With the country once again as divided as it was in 1968, perhaps it is time that Thomas King Forçade received his posthumous due.


Born Kenneth Gary Goodson (the name-change came when he forged his new identity), he started life as the nomad brat of a military contractor. After stints in Okinawa, Alaska and Greenland, the family returned to their native Arizona—where Gary’s father met his death in a car accident when the boy was 11. Gary’s principal passion as a teenager was hot-rodding, his anti-authoritarian streak manifested by getting into chases across the desert with the Utah state police. He eventually graduated to smuggling in trunkloads of marijuana from across the Mexican border. He briefly served in the Air Force in 1965, but, feigning insanity, was dishonorably discharged before he could be dispatched to Vietnam. Back in the civilian world, he earned a degree in business administration from the University of Utah. In 1967, he caught the psychedelic wave, grew his hair long, and moved into a communal household in the Tucson area. When the commune was raided for marijuana and LSD by the police, and some members arrested, he became politicized—and somewhat paranoid. He changed his name and began publishing his drug-culture journal Orpheus, which seems to have been inspired by San Francisco’s contemporaneous Oracle. But this had more of an edge—each edition of one issue was shot through with a bullet as an artistic statement. He produced it from a 1946 Chevy school bus he drove around Arizona to avoid police harassment. The name Forçade was an intentional play on the word “facade”—a wink to the initiated that it was an alias (although some sources maintain Forçade was his paternal grandmother’s maiden name).

Isolated in conservative Arizona, Forçade identified with the then-mushrooming radical or “underground” press movement. Small publications were springing up from coast to coast. Some, like Oracle, were focused on psychedelic exploration and mysticism. Others, like the Los Angeles Free Press, were journalistic, full of leftist muckracking. But increasingly, papers like New York’s East Village Other, which merged the two sensibilities, set the template. The underground press came to be seen as the voice of the radical youth movement of which the Yippies were the avant-garde.

In 1969 Forçade drove the school bus to New York where he teamed up with John Wilcock of the East Village Other to launch what they dubbed the Underground Press Syndicate (UPS), which served as a clearing house for the numerous new radical journals around the country. (The acronym, of course, was another play—on United Parcel Service.) UPS affiliates could lift material from each other, and link as a network. Forçade’s friends back in Arizona continued to publish Orpheus, which now metamorphosed into the official “directory” and periodic anthology of the UPS. But the UPS national headquarters, in a big loft on New York’s West 17th Street, became Forçade’s new base of operations.

Already Forçade was harboring dreams of the counter-culture supplanting and becoming the mainstream. “A daily underground paper in every city, and a weekly in every town,” he articulated his vision. “The underground press,” he wrote in the UPS founding manifesto, “is crouched like a Panther, dollars and days away from daily publication and thus total domination in the print media. After the underground press goes daily, they’ll die like flies.”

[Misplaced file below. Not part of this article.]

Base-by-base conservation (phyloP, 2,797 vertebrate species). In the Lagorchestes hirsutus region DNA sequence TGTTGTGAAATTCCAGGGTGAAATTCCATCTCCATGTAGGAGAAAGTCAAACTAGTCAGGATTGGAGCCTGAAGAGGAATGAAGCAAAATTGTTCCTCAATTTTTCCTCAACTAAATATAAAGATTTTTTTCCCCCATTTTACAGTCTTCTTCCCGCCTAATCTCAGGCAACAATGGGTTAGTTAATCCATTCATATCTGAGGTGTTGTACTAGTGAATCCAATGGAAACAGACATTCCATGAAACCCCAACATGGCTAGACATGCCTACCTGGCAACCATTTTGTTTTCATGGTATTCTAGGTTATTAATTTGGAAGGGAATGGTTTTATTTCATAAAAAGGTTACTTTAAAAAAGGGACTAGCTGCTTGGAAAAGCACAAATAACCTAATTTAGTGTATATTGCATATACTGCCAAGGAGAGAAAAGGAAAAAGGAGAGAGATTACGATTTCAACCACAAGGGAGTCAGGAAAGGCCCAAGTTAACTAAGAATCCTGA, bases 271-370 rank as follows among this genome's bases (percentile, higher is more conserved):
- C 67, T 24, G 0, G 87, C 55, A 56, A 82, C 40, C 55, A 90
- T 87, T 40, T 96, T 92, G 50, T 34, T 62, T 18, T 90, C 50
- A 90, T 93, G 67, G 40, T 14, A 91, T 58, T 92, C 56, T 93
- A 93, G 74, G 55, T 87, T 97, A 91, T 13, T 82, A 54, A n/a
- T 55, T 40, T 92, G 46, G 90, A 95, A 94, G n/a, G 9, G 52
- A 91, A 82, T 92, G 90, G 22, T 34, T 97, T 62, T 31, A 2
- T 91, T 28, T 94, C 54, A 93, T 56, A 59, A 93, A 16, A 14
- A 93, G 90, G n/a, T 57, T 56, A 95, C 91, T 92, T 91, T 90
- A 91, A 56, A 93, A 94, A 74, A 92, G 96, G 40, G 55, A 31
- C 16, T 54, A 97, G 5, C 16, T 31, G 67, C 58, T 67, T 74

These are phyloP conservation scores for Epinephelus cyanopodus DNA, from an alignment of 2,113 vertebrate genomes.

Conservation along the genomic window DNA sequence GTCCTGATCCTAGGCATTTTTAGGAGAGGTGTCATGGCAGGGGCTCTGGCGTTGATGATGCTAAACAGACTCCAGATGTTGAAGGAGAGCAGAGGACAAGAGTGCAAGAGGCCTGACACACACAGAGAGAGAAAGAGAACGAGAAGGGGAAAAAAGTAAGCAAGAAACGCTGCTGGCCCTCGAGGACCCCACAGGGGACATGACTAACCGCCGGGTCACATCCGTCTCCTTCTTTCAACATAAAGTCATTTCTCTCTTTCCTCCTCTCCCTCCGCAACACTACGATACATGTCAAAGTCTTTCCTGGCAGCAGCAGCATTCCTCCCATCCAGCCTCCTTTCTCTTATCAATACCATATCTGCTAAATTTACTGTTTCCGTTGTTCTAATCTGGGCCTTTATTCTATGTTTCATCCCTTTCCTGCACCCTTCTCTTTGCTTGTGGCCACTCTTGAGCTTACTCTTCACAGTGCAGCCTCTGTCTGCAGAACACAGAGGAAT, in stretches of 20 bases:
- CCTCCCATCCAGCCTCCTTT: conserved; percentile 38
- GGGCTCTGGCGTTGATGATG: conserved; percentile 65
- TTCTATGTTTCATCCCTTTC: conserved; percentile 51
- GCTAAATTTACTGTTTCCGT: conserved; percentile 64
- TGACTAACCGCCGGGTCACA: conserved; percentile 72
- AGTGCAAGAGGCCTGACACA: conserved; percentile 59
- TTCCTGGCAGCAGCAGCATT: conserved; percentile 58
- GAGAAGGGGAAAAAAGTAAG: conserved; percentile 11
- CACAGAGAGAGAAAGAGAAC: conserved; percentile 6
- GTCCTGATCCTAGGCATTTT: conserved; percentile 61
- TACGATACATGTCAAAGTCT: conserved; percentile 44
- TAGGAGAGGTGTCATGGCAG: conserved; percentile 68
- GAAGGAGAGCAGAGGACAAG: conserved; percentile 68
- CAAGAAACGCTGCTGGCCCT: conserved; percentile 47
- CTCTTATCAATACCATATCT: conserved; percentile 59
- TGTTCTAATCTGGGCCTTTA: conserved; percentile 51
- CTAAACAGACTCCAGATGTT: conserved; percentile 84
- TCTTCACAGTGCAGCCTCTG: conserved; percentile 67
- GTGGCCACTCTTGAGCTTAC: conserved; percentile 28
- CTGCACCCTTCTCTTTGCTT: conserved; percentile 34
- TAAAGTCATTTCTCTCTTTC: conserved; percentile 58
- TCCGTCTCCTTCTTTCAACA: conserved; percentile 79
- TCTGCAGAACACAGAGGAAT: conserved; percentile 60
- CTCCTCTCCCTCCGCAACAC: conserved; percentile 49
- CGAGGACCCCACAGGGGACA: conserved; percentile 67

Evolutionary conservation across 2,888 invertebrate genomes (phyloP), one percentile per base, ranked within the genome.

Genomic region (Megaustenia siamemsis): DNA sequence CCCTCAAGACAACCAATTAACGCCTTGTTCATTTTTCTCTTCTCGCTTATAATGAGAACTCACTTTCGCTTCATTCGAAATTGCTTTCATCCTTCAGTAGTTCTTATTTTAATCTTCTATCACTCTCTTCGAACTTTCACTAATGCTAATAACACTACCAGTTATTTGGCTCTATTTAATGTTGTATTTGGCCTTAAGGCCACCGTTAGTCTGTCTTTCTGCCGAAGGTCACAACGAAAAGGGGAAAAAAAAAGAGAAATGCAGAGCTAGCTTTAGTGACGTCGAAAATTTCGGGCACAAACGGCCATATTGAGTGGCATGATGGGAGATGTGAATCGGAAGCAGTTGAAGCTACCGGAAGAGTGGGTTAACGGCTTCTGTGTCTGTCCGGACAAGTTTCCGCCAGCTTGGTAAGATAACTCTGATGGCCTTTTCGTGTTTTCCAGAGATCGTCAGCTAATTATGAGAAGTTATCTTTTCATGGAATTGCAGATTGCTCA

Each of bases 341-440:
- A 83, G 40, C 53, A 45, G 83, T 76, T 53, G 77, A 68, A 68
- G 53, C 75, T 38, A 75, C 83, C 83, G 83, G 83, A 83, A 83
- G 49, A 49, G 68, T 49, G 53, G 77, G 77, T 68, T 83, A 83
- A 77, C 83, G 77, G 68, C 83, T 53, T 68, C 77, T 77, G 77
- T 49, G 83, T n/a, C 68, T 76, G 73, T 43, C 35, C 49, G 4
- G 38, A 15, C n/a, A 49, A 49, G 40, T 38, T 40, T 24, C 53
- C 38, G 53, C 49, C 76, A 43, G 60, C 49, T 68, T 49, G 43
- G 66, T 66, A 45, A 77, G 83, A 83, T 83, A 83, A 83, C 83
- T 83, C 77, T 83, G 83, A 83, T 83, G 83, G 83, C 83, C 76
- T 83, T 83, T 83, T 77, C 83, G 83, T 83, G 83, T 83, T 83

He saw his enterprise as on the frontlines of a culture war: “The Underground Press Syndicate papers, as advance scouts for journalism in Amerika & the world, often find themselves in conflict with the last vestiges of honky mentality… uptight Smokey-the-Bears of the totalitarian forest running around with axe-wielding blue-meanie henchmen, stomping out the fires of a people who have found their voice and are using it.” But he was convinced of victory. “The fires are too many and too big.”

The UPS claimed a collective 20 million readers, and Forçade strove to make the venture economically self-sustaining. He sold the microfilm rights of all UPS affiliates to the firm Bell & Howell for re-sale to libraries—which simultaneously brought in money and made the material more widely available. He contracted one Concert Hill Publications of Pennsylvania as the syndicate’s official ad agency. Some expressed fears that UPS was becoming too capitalistic with this move, but revenues from rock bands and concert promoters flowed in, and the underground press movement grew.

In New York, Forçade cut a strange figure. In an era and milieu of self-conscious flamboyance, he went around in an austere black outfit resembling a priest’s cassock, with a matching black wide-brimmed cowboy hat and ever-present dark glasses. He also rode around in a matching black Cadillac. He seemed to relish the rumors surrounding him that he was moving large quantities of marijuana into the city. In these years—like Hoffman, a senior figure in the New York radical scene, and clearly a role model—he actively sought notoriety, while justifying it as a tool of social change.